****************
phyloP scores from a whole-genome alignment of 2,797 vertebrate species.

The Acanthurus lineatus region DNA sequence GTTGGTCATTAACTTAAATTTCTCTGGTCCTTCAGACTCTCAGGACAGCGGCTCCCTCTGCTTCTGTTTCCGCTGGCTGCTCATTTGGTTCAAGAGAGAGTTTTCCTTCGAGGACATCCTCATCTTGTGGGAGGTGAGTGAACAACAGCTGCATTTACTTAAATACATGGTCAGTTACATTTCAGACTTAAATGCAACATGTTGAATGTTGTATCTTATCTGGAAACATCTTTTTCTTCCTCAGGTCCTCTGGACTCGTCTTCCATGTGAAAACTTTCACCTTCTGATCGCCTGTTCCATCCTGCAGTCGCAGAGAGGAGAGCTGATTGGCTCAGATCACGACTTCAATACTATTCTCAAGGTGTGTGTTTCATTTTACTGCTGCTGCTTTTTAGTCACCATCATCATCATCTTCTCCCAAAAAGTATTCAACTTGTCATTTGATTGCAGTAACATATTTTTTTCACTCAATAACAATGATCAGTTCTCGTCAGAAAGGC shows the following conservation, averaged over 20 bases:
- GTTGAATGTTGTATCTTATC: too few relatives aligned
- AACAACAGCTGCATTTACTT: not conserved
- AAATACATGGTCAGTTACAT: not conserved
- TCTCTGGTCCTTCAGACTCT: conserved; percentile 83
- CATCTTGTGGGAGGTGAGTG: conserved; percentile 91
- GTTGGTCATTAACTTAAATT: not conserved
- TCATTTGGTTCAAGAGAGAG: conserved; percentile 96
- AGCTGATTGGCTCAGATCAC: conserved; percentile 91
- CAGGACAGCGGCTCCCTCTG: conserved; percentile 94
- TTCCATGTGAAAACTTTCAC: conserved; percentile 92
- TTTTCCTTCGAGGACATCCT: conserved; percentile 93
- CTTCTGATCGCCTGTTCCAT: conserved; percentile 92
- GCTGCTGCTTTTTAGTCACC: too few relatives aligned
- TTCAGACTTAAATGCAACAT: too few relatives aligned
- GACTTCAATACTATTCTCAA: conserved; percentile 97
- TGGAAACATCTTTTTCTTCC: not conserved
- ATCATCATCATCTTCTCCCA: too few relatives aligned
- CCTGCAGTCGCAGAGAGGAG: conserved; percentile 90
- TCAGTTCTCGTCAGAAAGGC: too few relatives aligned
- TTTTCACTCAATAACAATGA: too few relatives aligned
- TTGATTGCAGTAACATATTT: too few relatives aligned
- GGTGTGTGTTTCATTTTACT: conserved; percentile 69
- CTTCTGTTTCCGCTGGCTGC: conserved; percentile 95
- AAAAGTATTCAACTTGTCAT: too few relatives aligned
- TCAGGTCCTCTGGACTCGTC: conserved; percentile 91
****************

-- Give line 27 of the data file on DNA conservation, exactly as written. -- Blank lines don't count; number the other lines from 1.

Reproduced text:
- TCAGGTCCTCTGGACTCGTC: conserved; percentile 91